For six years biologist Andy Eller reviewed development permits to make sure that subdivisions built in the western Everglades would not wipe out habitat for the endangered Florida panther. But Eller's bosses at the U.S. Fish and Wildlife Service overruled him and developers went around him, even calling Florida's U.S. senators to get approval for projects.
For six years biologist Andy Eller reviewed development permits to make sure that subdivisions built in the western Everglades would not wipe out habitat for the endangered Florida panther.
But Eller's bosses at the U.S. Fish and Wildlife Service overruled him and developers went around him, even calling Florida's U.S. senators to get approval for projects.
Last year, Eller blew the whistle. He filed a formal complaint charging that the Fish and Wildlife Service was using flawed science and that its failure to oppose developers was jeopardizing the panther. He got fired.
Three months ago, the Fish and Wildlife Service conceded he was right after all, and its science was flawed. On Wednesday, the 46-year-old Eller was reinstated.
"The parties reached a settlement agreement amenable to both sides," said Jeff Fleming, assistant regional director for the wildlife agency.
But Eller probably won't be working in Florida anymore, and agency officials did not admit that firing him was wrong. They said he was fired not because of his complaints, but because he was too slow in reviewing development permits.
Eller, whose appeal of his firing was supposed to be heard by a civil service board this week, could not be reached for comment Wednesday. He was represented by Public Employees for Environmental Responsibility, but because of the agreement, executive director Jeff Ruch said he could say little except that Eller wants to work "in another part of the country."
Eller's firing the day after the November election made the shy and bookish scientist a star among activists who have accused the Bush administration of abandoning science on other environmental issues, such as oil drilling in national wildlife refuges.
His reinstatement was greeted as a victory by environmental groups that had embraced his cause.
"This indicates a lot of what he was saying was correct," said Tom Reese, a St. Petersburg lawyer who has represented the Florida Wildlife Federation in lawsuits over panther issues.
Frank Jackalone of the Sierra Club called it "a vindication" and blasted Eller's bosses for putting politics over panthers. He said it should "encourage all scientists who have legitimate reason to blow the whistle on federal agencies for using bad science to stand their ground."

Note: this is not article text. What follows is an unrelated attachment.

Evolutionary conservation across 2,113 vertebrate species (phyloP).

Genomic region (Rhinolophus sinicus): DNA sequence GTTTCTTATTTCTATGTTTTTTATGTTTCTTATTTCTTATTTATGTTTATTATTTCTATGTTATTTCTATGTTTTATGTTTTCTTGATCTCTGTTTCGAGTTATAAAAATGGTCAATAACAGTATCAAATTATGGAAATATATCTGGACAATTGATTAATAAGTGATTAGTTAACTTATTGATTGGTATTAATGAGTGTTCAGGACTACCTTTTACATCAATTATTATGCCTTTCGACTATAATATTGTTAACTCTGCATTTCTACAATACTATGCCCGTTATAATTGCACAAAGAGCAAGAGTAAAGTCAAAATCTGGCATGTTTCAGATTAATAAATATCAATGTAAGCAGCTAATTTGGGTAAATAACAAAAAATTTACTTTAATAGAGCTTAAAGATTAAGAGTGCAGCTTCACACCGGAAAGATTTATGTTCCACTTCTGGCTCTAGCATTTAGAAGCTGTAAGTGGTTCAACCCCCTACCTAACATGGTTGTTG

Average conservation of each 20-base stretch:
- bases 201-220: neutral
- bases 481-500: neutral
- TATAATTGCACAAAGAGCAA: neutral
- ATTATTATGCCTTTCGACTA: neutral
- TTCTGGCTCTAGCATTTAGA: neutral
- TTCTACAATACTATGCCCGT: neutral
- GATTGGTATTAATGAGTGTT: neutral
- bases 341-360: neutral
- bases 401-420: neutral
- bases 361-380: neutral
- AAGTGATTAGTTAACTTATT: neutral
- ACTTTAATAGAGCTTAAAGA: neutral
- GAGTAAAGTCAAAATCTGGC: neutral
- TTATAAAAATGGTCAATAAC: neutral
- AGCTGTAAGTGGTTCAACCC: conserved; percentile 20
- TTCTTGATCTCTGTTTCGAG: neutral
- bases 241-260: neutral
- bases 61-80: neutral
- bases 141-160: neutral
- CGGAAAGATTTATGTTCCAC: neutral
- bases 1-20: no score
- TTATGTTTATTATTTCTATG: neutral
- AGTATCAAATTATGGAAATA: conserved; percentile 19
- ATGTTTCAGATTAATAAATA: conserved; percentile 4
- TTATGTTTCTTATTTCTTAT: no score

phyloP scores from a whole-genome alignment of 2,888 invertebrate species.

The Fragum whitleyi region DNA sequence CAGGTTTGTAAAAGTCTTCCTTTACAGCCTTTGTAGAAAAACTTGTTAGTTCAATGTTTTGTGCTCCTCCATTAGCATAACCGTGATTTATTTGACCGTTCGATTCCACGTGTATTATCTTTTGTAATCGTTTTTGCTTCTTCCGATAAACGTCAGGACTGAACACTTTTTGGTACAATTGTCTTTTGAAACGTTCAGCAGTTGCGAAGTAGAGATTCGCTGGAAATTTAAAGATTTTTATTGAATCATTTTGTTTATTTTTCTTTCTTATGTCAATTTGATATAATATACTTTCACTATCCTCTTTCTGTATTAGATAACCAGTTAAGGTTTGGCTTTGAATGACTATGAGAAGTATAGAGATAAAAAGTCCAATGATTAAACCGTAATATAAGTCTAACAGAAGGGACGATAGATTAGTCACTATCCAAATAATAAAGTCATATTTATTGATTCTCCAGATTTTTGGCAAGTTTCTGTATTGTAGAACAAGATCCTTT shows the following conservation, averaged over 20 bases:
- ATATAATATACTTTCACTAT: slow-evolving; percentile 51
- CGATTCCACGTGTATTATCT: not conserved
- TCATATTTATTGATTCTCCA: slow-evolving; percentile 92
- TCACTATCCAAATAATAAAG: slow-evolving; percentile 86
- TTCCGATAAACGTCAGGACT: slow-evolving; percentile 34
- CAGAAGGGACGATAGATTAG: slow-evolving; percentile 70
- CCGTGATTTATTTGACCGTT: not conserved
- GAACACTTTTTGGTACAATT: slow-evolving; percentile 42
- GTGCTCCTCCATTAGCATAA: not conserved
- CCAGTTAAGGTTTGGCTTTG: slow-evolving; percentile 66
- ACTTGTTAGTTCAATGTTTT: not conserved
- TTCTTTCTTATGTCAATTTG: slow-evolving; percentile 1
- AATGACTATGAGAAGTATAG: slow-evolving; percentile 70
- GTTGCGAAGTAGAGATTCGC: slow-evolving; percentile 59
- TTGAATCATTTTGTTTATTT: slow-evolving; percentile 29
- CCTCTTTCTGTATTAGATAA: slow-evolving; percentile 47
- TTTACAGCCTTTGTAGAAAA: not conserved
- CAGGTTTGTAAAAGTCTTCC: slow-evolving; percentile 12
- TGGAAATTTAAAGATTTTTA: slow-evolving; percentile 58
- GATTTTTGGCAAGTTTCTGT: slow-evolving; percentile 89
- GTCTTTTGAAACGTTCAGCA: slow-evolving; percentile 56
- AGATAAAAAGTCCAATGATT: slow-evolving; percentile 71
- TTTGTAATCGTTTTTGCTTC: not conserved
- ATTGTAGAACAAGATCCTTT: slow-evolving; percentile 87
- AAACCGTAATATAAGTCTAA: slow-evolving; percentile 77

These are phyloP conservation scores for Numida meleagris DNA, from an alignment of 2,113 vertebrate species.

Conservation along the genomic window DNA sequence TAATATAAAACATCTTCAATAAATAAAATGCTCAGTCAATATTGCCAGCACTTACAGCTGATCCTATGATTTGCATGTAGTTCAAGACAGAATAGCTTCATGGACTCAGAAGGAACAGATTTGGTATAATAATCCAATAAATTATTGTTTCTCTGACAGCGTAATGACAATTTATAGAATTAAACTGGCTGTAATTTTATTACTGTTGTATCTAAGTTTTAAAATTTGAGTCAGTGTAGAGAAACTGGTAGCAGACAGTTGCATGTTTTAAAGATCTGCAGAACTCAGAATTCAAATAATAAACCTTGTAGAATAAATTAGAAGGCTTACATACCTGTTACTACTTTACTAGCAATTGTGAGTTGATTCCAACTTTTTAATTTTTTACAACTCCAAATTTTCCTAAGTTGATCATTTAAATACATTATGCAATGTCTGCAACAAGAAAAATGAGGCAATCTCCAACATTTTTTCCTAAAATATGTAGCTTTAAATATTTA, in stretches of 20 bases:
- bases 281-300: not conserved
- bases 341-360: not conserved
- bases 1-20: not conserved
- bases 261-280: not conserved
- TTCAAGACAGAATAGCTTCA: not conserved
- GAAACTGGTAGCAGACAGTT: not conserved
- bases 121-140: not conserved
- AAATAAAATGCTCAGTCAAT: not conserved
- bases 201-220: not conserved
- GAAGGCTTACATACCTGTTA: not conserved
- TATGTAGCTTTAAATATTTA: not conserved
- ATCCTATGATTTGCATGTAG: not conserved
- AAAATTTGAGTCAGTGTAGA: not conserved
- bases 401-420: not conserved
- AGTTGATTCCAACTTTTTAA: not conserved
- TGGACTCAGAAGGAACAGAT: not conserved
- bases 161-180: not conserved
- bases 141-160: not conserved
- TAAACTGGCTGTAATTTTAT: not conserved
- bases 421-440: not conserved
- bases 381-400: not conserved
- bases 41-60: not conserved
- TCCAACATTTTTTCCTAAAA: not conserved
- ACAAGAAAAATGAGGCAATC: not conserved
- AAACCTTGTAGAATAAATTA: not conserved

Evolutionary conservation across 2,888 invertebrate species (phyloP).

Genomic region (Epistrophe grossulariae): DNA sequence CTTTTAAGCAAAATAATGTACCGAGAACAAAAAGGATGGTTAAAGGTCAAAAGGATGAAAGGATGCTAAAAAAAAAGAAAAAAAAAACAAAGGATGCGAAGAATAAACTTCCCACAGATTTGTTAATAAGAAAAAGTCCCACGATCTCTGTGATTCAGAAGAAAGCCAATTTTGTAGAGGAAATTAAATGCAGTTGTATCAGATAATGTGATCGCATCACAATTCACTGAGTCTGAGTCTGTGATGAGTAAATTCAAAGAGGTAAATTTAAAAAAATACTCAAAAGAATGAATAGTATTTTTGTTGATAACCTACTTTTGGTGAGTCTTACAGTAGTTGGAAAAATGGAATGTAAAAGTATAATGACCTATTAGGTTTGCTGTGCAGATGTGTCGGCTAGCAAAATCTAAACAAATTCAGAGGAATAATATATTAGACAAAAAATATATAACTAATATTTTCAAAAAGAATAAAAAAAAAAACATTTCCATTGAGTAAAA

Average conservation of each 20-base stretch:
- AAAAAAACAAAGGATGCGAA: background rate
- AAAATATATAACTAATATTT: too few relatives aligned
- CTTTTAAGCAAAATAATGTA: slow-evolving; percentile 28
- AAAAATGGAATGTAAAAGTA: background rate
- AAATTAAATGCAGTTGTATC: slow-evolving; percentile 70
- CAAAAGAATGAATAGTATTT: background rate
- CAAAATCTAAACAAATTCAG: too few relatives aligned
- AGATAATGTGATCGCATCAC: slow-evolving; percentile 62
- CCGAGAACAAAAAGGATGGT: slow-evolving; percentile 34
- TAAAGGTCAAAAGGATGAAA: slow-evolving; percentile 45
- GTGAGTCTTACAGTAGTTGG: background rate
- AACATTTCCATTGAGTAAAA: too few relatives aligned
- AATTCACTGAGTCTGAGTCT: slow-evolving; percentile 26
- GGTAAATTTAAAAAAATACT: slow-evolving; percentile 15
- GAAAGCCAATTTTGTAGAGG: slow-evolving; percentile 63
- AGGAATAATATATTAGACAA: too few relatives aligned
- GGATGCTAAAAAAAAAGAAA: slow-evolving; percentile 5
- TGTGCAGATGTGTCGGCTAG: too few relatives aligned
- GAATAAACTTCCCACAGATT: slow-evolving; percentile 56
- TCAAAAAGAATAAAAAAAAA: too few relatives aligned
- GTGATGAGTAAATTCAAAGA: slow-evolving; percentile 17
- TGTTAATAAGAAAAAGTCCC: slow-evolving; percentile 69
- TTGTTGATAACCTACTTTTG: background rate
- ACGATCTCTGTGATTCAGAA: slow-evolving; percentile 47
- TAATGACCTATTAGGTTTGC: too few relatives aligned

Florida panthers once roamed the entire state.
But as of 2002, experts estimated only 80 were left in the wild. Virtually all of them are confined to southwest Florida, one of the fastest-growing areas of the state.
Because much of the land in the western Everglades is swamp, developers frequently need permits from the U.S. Army Corps of Engineers to destroy wetlands.
The corps must consult with the Fish and Wildlife Service when plans might affect an endangered species.
But as Eller reviewed those projects and raised questions, his bosses would tell him to back down.
"They said I needed to be sensitive to the politics of the office," he said in an interview last year.
They wanted to avoid angering political contributors who might need development permits, and who could cause the agency trouble in Congress, he said. "They were afraid that if we generated any controversy over the Endangered Species Act, Congress would tamper with the funding for the regional office or for the endangered species program."
So the wildlife agency would say repeatedly that building subdivisions, mines, airport runways and schools would not jeopardize the future existence of panthers. For a while, Eller went along with it, but then decided to challenge the science used to justify wiping out so much panther habitat.
Eller said the agency used daytime habitat patterns, when panthers sleep and seldom move about, instead of nighttime habitat patterns, when panthers are most active. That limited the size of habitat that appeared to be needed.
He also said the agency assumed all known panthers are breeding adults, discounting kittens and old animals that can't breed. That tended to inflate the species' chances of survival.
And he said they used population estimates, reproductive rates and kitten survival rates not supported by field data, making the panther population appear healthier than it was.
Three months ago, after Eller's accusations were verified by an independent scientific review, agency officials conceded he was right and changed their scientific approach.
However, agency officials said that decision would not affect any of the permits already approved.
Last year a federal judge ruled that the U.S. Army Corps of Engineers and the Fish and Wildlife Service had improperly issued a permit for a new lime rock mine amid 6,000 acres of panther habitat near Fort Myers.
The judge said two agencies failed to consider the cumulative impact of approving so many other developments.
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Source: Knight Ridder/Tribune Business News